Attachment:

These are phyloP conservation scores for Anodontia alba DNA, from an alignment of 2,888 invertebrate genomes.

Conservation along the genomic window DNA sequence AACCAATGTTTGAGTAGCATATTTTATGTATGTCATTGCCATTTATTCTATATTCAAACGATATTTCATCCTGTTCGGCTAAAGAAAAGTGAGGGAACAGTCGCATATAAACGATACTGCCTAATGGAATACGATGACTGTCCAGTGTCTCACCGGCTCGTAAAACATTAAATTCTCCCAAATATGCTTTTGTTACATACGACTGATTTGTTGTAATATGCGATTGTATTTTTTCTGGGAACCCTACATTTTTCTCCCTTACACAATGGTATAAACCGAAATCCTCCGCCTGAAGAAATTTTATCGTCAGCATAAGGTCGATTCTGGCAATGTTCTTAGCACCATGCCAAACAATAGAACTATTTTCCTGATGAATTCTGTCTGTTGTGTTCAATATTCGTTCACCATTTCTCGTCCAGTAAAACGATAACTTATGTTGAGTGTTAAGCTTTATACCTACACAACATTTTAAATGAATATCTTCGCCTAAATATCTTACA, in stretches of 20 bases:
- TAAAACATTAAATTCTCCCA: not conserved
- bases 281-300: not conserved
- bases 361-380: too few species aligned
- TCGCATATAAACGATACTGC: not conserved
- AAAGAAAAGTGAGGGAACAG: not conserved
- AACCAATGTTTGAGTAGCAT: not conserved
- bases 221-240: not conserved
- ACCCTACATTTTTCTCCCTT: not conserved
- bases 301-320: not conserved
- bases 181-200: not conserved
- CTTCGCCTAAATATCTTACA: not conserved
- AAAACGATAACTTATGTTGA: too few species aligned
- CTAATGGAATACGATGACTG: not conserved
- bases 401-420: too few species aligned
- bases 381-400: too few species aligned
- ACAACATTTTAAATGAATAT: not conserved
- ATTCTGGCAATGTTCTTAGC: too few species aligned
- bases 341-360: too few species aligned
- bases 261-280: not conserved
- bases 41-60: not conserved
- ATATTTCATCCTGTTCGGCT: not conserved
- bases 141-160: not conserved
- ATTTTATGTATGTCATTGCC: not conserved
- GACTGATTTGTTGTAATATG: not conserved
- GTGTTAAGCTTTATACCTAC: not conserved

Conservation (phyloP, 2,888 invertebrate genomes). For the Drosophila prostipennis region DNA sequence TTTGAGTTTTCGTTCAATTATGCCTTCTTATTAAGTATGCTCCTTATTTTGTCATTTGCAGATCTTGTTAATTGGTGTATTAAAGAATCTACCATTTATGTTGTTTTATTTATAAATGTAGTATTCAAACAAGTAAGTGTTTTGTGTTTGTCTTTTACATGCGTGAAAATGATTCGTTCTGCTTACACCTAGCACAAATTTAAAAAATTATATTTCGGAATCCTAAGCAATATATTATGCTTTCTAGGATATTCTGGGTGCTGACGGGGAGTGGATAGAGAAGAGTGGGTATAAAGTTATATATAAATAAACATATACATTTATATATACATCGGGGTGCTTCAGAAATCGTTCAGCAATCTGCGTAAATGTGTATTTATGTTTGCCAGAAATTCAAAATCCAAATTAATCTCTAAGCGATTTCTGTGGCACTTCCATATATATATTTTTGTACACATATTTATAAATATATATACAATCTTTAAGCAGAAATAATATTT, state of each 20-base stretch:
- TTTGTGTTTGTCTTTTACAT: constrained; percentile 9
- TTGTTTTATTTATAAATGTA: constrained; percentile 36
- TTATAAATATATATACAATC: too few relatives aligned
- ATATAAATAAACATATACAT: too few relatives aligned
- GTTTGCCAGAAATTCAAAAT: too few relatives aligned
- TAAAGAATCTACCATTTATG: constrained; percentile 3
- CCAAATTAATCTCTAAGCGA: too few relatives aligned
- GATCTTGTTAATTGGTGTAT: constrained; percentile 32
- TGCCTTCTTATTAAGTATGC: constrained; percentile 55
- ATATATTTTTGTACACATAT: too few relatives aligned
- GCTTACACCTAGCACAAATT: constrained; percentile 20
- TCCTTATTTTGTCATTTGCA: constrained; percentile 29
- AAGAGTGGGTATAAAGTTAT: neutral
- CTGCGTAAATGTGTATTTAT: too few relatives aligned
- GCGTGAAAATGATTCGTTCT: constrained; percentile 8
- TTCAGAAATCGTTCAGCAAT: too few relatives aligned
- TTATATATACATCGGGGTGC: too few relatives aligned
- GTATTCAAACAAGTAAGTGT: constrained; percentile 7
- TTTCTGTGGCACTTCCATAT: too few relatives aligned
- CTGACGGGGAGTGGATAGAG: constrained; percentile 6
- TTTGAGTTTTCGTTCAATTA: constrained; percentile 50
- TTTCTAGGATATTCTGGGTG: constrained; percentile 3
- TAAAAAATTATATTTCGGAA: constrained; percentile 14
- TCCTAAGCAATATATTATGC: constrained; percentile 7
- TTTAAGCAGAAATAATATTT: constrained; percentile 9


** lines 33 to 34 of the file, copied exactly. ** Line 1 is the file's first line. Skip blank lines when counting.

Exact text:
- GTTTGCCAGAAATTCAAAAT: too few relatives aligned
- TAAAGAATCTACCATTTATG: constrained; percentile 3